I once tried to do a dive off a platform into a swimming pool: jumping forward but then falling backwards into the water. When done correctly, it is called a reverse dive. I did it incorrectly, and landed on my back with a resounding splash. The only injury was to my pride. I had thought and thought about the dive, and imagined my body making the appropriate movements. But more than thought is required for making the right moves, whether diving or driving, or making any decision.
A diver, a tennis player, or a used-car buyer who does not take into account his or her lack of experience when considering a new challenge will make far more mistakes than a person who has learned to pay attention to information not only from thinking, but also from our other interior senses. Our bodies and our spirits "know" as much as our minds. Most of us would not try to race a bicycle down a steep rocky hillside without any previous experience, because intelligence has to be joined to bodily knowledge of balance, timing, and judgment together with the spiritual sense that distinguishes between exciting challenge and unsuitable jeopardy. We are whole persons, not just embodied minds.
Our bodies and our spirits have in-built sensors that warn us of dangers so that we can consider carefully what we are about to do. But we can choose to turn down the sensitivity level, the "notification volume." The first time we approach a window in a tall building, or stand on a sidewalk when a huge bus comes by, we might be quite aware of possible danger. If we become accustomed to the exact distance we need for safety, and we lower the intensity level of our bodily sensor, our internal warning will only be conspicuous to us when danger is quite proximate. Before I made my back flop, I knew that I was forcing the dive rather than waiting until I had gone through the necessary learning process of consultation with those who had succeeded in such dives, and doing the specific bodily exercises that are required as preparation. I had "turned off" my internal warning system, and literally flopped as a consequence.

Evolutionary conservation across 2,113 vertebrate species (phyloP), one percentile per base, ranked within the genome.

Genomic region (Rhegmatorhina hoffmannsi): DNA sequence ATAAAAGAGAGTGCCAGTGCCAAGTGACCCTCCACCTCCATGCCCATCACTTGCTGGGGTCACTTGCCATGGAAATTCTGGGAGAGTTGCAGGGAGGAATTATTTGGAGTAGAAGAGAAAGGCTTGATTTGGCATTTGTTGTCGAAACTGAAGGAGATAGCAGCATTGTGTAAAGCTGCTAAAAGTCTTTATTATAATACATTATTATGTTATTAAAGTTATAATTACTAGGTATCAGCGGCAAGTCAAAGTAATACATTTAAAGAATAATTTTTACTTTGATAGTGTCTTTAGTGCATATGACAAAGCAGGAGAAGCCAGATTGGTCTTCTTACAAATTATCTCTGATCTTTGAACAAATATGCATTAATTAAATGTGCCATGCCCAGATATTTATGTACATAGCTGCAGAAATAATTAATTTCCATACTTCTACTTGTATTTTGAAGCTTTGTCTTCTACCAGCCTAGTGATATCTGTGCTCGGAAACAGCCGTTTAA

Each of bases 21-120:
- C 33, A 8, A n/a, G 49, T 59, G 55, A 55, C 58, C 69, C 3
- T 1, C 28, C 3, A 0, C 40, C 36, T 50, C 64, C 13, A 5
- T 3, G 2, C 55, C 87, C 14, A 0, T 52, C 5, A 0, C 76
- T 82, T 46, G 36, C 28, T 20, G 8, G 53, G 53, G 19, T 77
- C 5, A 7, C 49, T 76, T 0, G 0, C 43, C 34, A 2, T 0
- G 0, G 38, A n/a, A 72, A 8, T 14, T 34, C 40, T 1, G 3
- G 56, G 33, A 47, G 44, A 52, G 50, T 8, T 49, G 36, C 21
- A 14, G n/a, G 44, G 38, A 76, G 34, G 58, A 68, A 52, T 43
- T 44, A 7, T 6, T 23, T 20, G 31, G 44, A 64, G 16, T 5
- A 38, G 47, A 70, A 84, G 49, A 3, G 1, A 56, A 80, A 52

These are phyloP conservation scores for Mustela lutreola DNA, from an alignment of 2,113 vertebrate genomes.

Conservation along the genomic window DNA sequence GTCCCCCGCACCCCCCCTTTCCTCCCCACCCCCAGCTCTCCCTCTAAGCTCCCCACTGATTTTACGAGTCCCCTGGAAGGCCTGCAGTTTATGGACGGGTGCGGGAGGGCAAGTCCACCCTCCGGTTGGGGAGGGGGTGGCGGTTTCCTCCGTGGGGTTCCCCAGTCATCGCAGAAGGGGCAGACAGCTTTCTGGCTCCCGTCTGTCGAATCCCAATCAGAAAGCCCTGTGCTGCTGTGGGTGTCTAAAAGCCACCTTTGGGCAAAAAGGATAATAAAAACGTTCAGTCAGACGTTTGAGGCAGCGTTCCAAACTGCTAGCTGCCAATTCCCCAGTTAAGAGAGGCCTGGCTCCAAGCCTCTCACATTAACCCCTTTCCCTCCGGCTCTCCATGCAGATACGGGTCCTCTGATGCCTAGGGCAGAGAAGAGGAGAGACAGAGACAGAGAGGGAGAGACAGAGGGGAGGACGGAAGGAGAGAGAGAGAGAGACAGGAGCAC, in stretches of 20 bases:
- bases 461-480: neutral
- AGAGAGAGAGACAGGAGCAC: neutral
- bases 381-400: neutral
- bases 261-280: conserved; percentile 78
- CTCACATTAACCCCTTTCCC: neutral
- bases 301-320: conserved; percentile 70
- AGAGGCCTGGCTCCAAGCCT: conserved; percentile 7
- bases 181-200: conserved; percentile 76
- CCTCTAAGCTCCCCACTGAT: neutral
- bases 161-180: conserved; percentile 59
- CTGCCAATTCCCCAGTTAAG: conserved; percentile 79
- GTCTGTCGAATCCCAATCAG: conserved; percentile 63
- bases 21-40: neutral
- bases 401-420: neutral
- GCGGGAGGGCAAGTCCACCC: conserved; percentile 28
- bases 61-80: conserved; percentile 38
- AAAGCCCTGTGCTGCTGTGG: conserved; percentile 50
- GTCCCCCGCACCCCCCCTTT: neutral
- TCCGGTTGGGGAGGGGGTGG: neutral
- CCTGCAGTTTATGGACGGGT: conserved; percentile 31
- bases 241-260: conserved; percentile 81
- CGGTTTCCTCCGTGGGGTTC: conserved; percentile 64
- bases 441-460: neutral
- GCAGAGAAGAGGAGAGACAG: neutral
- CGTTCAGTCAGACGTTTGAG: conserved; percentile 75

In a similar way, we might have a pronounced sensitivity to not saying anything hurtful about another person. But we have control over the level at which our internal alarm will warn us of wrong-doing. We can turn our awareness down so low that it becomes possible to tear down the reputation of others with whom we might have a difference of belief or opinion with hardly any perception of warning in our hearts. We can "justify" destructive behavior by using reasoning that does not take into account the movements of our hearts where our warning system operates. Would we disconnect the alarms of a bank where we have stored our most important documents? Turning off our internal God-given alarm-system is like choosing to no longer protect the most valuable thing we have, our integrity.
We do not want to be governed by fear, so that we never take risks in an attempt to avoid all mistakes. But we have within us an excellent set of sensors that, if we take them into consideration as we make decisions, we will make fewer of the kind of mistakes that can cause harm to others or to ourselves. When we attend not only to our thoughts, but to the difference between peace and disquiet, between better and less good, we often make decisions that satisfy us at a deeper level than when we only think our way to a decision.
Back flops are neither a necessary nor a helpful way to learn anything.
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